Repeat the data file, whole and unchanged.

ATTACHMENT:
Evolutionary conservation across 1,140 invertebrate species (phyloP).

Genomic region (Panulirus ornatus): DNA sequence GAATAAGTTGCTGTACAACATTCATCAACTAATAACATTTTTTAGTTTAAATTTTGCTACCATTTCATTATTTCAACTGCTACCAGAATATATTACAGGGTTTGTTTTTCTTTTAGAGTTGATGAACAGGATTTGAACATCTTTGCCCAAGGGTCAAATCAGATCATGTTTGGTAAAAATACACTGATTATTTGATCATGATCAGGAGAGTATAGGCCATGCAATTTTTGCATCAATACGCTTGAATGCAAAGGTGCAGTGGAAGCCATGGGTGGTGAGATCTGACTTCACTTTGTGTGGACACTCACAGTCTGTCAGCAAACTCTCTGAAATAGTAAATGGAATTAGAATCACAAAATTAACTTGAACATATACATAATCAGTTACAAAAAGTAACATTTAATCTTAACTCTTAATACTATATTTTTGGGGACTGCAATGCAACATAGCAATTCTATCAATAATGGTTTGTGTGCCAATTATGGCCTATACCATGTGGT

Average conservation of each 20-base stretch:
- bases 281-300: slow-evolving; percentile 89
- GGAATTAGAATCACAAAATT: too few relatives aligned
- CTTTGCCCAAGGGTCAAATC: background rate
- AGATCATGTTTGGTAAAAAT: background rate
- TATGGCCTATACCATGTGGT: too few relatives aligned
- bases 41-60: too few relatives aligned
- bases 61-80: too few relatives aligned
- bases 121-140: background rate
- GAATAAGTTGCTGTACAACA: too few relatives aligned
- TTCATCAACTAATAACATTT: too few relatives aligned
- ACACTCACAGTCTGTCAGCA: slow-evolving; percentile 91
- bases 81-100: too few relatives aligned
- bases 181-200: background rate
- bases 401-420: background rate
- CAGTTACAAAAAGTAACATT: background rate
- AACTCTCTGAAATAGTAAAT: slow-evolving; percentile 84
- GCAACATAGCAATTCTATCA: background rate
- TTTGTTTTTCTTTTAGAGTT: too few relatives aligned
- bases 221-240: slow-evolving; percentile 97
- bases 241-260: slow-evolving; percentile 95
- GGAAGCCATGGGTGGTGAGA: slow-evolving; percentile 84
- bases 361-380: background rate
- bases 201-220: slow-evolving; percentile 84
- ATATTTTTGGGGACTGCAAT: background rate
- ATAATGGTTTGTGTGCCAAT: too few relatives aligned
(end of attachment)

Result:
Evolutionary conservation across 1,140 invertebrate species (phyloP).

Genomic region (Panulirus ornatus): DNA sequence GAATAAGTTGCTGTACAACATTCATCAACTAATAACATTTTTTAGTTTAAATTTTGCTACCATTTCATTATTTCAACTGCTACCAGAATATATTACAGGGTTTGTTTTTCTTTTAGAGTTGATGAACAGGATTTGAACATCTTTGCCCAAGGGTCAAATCAGATCATGTTTGGTAAAAATACACTGATTATTTGATCATGATCAGGAGAGTATAGGCCATGCAATTTTTGCATCAATACGCTTGAATGCAAAGGTGCAGTGGAAGCCATGGGTGGTGAGATCTGACTTCACTTTGTGTGGACACTCACAGTCTGTCAGCAAACTCTCTGAAATAGTAAATGGAATTAGAATCACAAAATTAACTTGAACATATACATAATCAGTTACAAAAAGTAACATTTAATCTTAACTCTTAATACTATATTTTTGGGGACTGCAATGCAACATAGCAATTCTATCAATAATGGTTTGTGTGCCAATTATGGCCTATACCATGTGGT

Average conservation of each 20-base stretch:
- bases 281-300: slow-evolving; percentile 89
- GGAATTAGAATCACAAAATT: too few relatives aligned
- CTTTGCCCAAGGGTCAAATC: background rate
- AGATCATGTTTGGTAAAAAT: background rate
- TATGGCCTATACCATGTGGT: too few relatives aligned
- bases 41-60: too few relatives aligned
- bases 61-80: too few relatives aligned
- bases 121-140: background rate
- GAATAAGTTGCTGTACAACA: too few relatives aligned
- TTCATCAACTAATAACATTT: too few relatives aligned
- ACACTCACAGTCTGTCAGCA: slow-evolving; percentile 91
- bases 81-100: too few relatives aligned
- bases 181-200: background rate
- bases 401-420: background rate
- CAGTTACAAAAAGTAACATT: background rate
- AACTCTCTGAAATAGTAAAT: slow-evolving; percentile 84
- GCAACATAGCAATTCTATCA: background rate
- TTTGTTTTTCTTTTAGAGTT: too few relatives aligned
- bases 221-240: slow-evolving; percentile 97
- bases 241-260: slow-evolving; percentile 95
- GGAAGCCATGGGTGGTGAGA: slow-evolving; percentile 84
- bases 361-380: background rate
- bases 201-220: slow-evolving; percentile 84
- ATATTTTTGGGGACTGCAAT: background rate
- ATAATGGTTTGTGTGCCAAT: too few relatives aligned